Obviously we're way too early to project this with any kind of confidence, but the NET rankings will be publicly available on Monday for the first time and that can help give us a teensy glimpse into what league sits best. The continual upheaval atop the polls make this hard to project, but Kansas and Baylor give the Big 12 the best spot right now, while the Big Ten and Big East aren't so far behind. Weird that I'd slot the ACC fourth, but it's not a distant fourth. I'm 100% confident no other league will have any chance at two No. 1 seeds and will confidently predict here and now that all 1 seeds will come from different leagues. 

This will be regrettable, but my dart throws 95 days out from Selection Sunday: Kansas, Kentucky, Virginia, Ohio State.

One of my all-time misses. I picked the Friars as 15th best in the sport in October. Now they're 69th at KenPom, squatting on a 5-5 record. I liked (like!) the roster, love the coach and expected a big upgrade defensively. I just don't get it. And because I'm stubborn, I still think it's possible we get to the end of February and see PC in like fourth place in the Big East. 

He's about been what I expected, and what I expected was one of the 15 best players in the sport. Tyrese Haliburton's at 16.2 points, 8.2 assists, 6.0 rebounds and 2.6 steals per game. He's been terrific, but Iowa State's floated outside the AP Top 25 due to losses to Oregon, Michigan and Seton Hall. You'll see no shortage of love here and on the podcast for Haliburton, but on the whole it might take until mid-to-late January for this great college point guard to get the due he's owed. Since Iowa State is unlikely to be highly seeded, Haliburton's chances at First Team All-America will be hindered. 

I took a mea culpa on Providence above and will do the same with Penn State here. The Nittany Lions knocked Maryland from the ranks of the undefeated on Tuesday night and now sit at 8-2 with a neutral-court loss to Ole Miss and a road defeat against undefeated Ohio State. Coming into the season, I didn't think PSU would make the NCAAs. The defense is good enough, though. I'll be out-and-out convinced with a no-doubt-about-it home win vs. Alabama this weekend. 

Final shots

  • Had Texas Tech lost on Tuesday night, it would have become just the fifth team since 1985 (when the NCAA Tournament expanded to 64 teams) to endure a four-game losing streak the following season. Those teams: '89-90 Seton Hall; '94-95 Duke; '02-03 Indiana; and '07-08 Ohio State. TTU also would have become the first team to take its four-game losing streak in noncon play.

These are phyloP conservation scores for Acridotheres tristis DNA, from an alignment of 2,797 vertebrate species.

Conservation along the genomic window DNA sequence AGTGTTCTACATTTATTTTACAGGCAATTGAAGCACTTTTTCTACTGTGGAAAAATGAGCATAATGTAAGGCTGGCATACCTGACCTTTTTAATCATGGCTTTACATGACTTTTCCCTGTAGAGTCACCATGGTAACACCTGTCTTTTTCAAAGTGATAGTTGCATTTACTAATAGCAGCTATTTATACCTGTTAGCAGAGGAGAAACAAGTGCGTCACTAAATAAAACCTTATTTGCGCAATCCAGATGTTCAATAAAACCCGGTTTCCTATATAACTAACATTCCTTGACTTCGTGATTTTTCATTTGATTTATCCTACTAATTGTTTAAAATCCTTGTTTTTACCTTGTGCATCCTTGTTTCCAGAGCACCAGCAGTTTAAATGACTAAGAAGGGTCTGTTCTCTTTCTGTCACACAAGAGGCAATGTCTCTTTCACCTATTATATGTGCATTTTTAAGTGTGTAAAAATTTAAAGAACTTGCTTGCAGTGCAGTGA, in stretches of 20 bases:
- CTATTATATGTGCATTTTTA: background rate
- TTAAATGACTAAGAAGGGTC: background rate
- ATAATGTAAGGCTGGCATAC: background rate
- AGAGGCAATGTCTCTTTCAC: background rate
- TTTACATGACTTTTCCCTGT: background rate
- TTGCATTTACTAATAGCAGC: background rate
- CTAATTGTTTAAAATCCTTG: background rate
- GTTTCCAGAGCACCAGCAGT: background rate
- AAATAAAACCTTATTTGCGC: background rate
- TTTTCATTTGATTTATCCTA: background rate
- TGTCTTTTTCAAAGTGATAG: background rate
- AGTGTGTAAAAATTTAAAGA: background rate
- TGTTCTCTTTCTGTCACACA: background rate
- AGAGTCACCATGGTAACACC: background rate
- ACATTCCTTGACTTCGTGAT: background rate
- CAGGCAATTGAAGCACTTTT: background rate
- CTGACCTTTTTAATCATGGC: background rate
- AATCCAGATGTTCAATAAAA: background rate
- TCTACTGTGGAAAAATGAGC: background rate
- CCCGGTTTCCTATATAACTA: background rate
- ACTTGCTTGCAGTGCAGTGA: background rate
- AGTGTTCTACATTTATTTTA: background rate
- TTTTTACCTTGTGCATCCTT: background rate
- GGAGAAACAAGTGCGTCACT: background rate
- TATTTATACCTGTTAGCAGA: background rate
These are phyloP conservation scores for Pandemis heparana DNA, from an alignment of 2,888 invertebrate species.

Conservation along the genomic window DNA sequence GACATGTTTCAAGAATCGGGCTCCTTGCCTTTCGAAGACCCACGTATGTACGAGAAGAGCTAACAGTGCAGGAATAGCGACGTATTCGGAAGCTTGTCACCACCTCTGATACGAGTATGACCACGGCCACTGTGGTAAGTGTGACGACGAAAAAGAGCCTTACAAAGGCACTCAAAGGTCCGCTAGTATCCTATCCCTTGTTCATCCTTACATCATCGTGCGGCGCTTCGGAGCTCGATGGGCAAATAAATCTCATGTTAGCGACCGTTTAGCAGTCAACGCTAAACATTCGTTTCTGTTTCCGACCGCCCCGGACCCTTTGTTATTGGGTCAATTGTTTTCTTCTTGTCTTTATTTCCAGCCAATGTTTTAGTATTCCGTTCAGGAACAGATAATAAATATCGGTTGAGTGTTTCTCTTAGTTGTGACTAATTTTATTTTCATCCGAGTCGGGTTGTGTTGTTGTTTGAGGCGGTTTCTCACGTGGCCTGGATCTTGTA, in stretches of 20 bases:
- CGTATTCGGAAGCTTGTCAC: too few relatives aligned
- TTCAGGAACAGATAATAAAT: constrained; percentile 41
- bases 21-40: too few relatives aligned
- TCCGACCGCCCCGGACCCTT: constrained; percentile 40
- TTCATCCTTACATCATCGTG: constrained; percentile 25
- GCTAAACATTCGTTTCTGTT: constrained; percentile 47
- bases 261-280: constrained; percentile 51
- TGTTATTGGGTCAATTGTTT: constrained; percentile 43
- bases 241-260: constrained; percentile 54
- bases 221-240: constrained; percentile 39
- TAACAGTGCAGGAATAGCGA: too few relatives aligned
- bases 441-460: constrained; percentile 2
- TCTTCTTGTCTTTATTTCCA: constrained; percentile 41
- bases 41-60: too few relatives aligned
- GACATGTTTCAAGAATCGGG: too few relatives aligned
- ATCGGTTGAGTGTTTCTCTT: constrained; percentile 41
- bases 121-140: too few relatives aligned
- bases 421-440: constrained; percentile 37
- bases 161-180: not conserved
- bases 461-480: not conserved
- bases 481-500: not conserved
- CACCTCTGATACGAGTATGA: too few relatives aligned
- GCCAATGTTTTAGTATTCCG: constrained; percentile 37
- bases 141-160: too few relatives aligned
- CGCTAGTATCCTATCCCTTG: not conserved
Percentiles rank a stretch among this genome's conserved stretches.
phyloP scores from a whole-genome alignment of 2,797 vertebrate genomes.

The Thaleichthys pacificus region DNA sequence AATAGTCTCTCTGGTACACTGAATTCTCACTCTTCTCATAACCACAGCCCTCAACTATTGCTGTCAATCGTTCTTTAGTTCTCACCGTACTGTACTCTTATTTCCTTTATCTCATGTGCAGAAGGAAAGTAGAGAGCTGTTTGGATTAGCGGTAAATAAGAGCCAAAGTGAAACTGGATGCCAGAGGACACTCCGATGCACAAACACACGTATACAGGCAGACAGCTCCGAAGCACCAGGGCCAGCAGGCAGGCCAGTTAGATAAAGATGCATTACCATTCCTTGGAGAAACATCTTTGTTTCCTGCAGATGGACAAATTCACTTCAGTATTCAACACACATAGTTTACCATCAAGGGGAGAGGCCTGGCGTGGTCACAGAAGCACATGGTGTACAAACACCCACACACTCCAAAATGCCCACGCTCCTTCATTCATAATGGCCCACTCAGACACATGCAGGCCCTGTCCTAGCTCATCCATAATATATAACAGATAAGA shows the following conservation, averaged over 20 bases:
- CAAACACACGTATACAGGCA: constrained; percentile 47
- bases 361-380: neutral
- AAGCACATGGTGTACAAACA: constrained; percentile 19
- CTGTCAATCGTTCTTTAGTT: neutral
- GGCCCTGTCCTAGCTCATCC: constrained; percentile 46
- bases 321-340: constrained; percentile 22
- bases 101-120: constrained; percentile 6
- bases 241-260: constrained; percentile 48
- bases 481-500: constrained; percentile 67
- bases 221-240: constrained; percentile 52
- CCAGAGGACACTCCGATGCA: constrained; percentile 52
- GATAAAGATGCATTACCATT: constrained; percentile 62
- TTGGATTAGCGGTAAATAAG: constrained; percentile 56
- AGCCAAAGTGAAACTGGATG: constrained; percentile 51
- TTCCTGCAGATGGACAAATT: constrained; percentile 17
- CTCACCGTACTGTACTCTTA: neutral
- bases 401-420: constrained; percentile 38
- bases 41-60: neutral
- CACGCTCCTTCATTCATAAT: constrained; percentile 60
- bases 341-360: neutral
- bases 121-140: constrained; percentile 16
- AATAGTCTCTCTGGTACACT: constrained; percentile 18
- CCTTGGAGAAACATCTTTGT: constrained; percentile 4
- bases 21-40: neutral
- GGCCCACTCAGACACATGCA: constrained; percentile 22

• Charles Bassey's ugly looking injury during the second half of WKU's win vs. Arkansas on Saturday is the nightmare scenario for every higher-end college hoops talent who bypasses going pro. Bassey was a five-star prospect in high school and subsequently has been an important player for Western Kentucky. Now he's out 6-9 months due to a tibial plateau fracture that will affect his earning potential for the next couple of years. 
  • More troublesome injury news for a key big man: Seton Hall's Sandro Mamukelashvili broke his right wrist during the first half of the Pirates' loss Sunday night at Iowa State and will sit 6-8 weeks. The Pirates are 6-3 and have gone 1-3 against power conference opponents. Their last chance against a tourney-level team in noncon play is Dec. 19 at home vs. currently-ranked-No. 4 Maryland. 
  • Dear God, did you see it? Jarrett Culver's older brother dropped 100 points in an NAIA game on Tuesday night -- and didn't get a double-double. 
  • NC State on Monday sent its formal dispute to the NCAA, stating in effect that the organization is relying too heavily on testimony in federal court from former Adidas consultant T.J. Gassnola, who said under oath he provided tens of thousands of dollars to former NC State player Dennis Smith Jr. -- and that he delivered that money to the former NC State coaching staff. NC State and Kansas are the first two schools that will be subject to punishments in this "FBI era," if you will. 
  • This came across my Twitter timeline on Tuesday night and stopped me cold. An amazing streak has ended in Westwood.
  • Credit to Lon Kruger for this: Oklahoma (7-1) is in the midst of a three-game road stint. The Sooners escaped with an 82-80 win at North Texas over the weekend, next play at 8-1 Wichita State on Saturday and then travel to Nebraska to face 7-2 Creighton. This while players are taking finals. Unconventional! 
  • Some more perspective on how good Vernon Carey Jr. has been to start his college career: he's one of five players in 45 years at Duke to have five straight games with at least 15 points and 10 boards (Carey, Marvin Bagley III, Shelden Williams, Shane Battier, Christian Laettner).
  • A shout to intra-Virginia hoops: eight of the 14 D-I programs in the state are above .500 more than a month into the season, which is aberrational. Liberty (11-0), George Mason (10-1), Virginia (8-1), Richmond (8-1), VCU (7-2), William & Mary (7-3), Virginia Tech (6-3) and James Madison (5-4) are a combined 62-15, with a few of those losses having come by playing each other.  
  • I was oddly curious, so as of Tuesday night, here was 1-10 in the RPI, which of course is now obsolete: 1. Kansas 2. West Virginia 3. Ohio State 4. Maryland 5. Auburn 6. Louisville 7. Florida State 8. Michigan 9. Colorado 10. Duke. The NCAA will release its NET rankings for the first time on Monday